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First published in The Australian Journal, January 1883

This e-book edition: Roy Glashan's Library, 2018
Version Date: 2018-01-27
Produced by Roy Glashan

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The Australian authoress Mary Helena Fortune (ca. 1833-1911) was one of the first women to write detective fiction, and probably the first to write it from the viewpoint of the detective. Her opus includes several novels and over 500 stories, many of which feature a detective by the name of Mark Sinclair. She wrote under the pseudonyms "Waif Wander" and "W.W."


I, MARK SINCLAIR, had been closeted with the chief of our department for some time and had received ample instructions for my guidance on the duty on which he was about to send me.

"I have chosen you because you are old enough to hold your tongue, Sinclair," he concluded, "and also because you have some little acquaintance with the locality. Are you quite certain that you understand fully the line of action I wish you to carry out and not to diverge from?"

"Quite certain, sir. I have made ample notes."

"To carry with you?" he questioned sharply.

"Yes; but there is no danger of them appearing against me, sir, for I always make my private notes in a cipher of my own invention."

"Oh, that's all right then."

"When am I to start, sir?"

"Today," he replied. "Go by train as far as Gunbar. At the police station there you can supply yourself with a horse, and proceed as circumstances direct."

So that is how I became mixed up in the tale I am about to relate to you.

I made my preparations and took my seat in the train within two hours of the time I left our inspector's office. I was in plain clothes, and had my rugs in a strap, and my valise under my seat. I had also a revolver, you may be sure, nor had I neglected the usual pair of steel bracelets, while my detective card was securely stowed away in an inner breast pocket.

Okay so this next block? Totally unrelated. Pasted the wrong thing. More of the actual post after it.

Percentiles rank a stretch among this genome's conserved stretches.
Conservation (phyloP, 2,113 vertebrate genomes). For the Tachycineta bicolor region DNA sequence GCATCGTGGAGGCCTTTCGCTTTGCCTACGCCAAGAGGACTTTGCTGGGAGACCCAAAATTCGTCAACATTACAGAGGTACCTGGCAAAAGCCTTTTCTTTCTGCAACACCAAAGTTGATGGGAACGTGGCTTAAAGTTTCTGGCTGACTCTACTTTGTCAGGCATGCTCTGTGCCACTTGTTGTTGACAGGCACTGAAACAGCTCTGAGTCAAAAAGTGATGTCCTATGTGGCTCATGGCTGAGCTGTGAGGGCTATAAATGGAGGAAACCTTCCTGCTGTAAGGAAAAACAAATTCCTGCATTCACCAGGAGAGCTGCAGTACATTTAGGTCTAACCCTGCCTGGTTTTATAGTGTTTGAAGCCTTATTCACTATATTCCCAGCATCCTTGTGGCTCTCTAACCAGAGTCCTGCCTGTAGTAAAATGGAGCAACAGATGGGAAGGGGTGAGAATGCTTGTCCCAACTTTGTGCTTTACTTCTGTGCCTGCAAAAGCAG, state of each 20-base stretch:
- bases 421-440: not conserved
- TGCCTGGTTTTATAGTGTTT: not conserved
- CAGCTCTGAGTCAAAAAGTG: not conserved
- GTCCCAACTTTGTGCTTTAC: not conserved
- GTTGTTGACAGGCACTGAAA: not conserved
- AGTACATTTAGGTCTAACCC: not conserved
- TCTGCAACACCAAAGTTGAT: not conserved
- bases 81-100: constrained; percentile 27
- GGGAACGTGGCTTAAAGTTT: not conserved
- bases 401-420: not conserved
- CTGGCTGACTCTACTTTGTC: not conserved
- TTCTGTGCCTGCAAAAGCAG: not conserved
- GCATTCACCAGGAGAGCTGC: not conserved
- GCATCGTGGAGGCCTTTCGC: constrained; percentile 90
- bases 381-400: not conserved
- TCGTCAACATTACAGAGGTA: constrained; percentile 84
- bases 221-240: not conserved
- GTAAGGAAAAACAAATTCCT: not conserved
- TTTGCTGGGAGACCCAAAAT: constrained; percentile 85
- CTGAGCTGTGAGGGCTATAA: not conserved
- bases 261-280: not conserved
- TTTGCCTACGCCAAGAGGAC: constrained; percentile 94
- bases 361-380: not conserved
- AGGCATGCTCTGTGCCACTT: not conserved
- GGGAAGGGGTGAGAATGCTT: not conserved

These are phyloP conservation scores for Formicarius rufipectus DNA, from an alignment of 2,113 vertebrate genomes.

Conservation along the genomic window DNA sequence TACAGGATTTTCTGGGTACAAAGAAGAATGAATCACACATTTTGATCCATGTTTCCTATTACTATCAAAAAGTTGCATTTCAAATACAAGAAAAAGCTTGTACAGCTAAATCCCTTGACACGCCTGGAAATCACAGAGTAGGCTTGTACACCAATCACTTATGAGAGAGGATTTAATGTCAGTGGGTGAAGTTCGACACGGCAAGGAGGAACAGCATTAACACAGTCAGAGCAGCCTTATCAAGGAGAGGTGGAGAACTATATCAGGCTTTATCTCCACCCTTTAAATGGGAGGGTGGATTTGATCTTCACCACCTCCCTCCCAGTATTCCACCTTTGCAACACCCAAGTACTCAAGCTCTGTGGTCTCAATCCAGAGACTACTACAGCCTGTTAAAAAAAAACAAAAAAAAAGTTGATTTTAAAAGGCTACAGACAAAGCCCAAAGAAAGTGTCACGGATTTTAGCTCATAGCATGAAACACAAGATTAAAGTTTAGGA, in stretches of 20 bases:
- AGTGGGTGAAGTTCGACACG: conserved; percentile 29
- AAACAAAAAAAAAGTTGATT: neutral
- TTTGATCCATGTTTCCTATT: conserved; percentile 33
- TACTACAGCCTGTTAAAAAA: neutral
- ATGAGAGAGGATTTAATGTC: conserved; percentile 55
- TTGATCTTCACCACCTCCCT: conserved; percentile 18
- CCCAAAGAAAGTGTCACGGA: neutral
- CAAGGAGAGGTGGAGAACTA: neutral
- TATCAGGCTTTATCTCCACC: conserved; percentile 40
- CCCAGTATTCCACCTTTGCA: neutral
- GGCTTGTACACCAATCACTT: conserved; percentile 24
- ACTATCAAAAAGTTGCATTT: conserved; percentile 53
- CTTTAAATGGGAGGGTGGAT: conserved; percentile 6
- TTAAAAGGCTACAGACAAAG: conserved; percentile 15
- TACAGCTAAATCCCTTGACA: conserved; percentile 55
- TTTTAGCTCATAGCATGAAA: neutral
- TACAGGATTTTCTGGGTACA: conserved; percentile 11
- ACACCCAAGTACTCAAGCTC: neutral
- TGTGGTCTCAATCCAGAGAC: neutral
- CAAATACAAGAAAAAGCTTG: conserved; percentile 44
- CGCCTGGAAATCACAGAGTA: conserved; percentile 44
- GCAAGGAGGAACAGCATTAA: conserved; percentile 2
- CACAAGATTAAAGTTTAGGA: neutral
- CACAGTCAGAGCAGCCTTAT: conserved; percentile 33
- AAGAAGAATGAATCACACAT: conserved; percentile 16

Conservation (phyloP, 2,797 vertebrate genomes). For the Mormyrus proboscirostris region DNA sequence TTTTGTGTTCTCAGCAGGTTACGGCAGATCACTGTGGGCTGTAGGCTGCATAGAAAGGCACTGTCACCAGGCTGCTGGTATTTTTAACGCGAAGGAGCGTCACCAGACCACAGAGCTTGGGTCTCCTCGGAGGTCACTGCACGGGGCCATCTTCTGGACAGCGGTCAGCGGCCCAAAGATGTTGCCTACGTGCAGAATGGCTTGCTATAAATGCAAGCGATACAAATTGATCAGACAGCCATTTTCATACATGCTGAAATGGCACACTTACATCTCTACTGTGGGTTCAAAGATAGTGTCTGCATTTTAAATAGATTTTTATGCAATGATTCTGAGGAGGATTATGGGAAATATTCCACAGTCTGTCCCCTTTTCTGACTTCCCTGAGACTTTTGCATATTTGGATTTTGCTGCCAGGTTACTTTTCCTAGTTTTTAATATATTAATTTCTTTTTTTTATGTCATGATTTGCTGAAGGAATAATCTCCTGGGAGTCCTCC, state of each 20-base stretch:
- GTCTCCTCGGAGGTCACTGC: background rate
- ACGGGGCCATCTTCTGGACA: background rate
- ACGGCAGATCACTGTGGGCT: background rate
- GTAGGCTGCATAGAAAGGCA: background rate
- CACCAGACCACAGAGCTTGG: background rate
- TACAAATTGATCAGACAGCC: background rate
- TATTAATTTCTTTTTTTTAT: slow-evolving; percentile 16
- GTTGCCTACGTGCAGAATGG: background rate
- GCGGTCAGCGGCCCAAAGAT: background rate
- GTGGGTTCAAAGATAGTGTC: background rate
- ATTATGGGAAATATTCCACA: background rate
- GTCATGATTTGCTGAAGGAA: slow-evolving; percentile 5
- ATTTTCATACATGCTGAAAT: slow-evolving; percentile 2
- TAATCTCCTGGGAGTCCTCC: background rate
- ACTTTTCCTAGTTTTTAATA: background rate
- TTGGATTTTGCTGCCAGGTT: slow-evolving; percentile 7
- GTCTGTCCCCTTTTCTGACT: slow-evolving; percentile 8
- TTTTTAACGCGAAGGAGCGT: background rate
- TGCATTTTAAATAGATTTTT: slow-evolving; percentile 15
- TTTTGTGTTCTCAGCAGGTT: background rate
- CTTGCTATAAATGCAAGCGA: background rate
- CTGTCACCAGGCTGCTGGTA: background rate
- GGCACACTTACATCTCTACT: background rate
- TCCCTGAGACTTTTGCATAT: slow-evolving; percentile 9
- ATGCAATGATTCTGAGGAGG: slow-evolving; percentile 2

During the long journey I had ample time to think over my instructions, and arrange my ideas concerning them and how I should best carry them out. At the different stopping places travelers came and went into and out of the carriage in which I sat; but though I was in reality watching everything and every one, I took care to seem so engrossed with my book that no one suspected me of undue curiosity, nor do I suppose that there were any among the passengers who had occasion to dread the watch of a detested.

At a lonely little country platform, however, there entered into my car two persons who interested me, though there was nothing in their appearance to suggest any connection with my private notes. They were a much muffled and very frail looking old woman, who was supported, and indeed half led, into a seat by a very young and not tall gentleman, whose devotion to the old person was displayed with the greatest activity in both word and deed.

The old woman was seated opposite to me, and I had ample time to see all that was to be seen of her, but that was little after all. Although it was summer, and the day warm, she was wrapped in a large mantle, the cape of which was drawn over a close black satin bonnet in hood fashion. Of her face nothing was visible save a portion of a wrinkled forehead, on which rested the borders of a widow's cap, and a pair of dull, sunken eyes that appeared to have little speculation in them, I made some few attempts to cultivate the old lady's acquaintance, but they were not responded to by even a reply.

"Pray excuse my mother," the young gentleman explained. "She is in very poor health, and quite unfit for conversation. She has had a severe paralytic seizure, and is not yet quite recovered."

"Ah, indeed? I am sorry I annoyed her by speaking."

"Oh, it doesn't annoy her, poor soul! Only so far as she feels greatly her incapacity for properly replying to kindly meant attentions. Are we far from Gunbar, do you think?"

"We are close on it," I replied, as I consulted my time table; "the station we have just passed is the last. Are you going much farther? Can I be of any assistance in helping?" and I glanced inquiringly toward the old lady.

"No, thank you all the same, our journey goes to Illilliwa, but a trap will be sure to meet us at Gunbar."

A "trap" met me too, but it was one mounted on a good horse, and leading another by the bridle. It was the trooper in charge at Gunbar and a horse he had brought for my accommodation.

"Hallo! Is it possible that it is you, Maurice?" I exclaimed, as I recognized an old chum; "this is indeed an unexpected pleasure."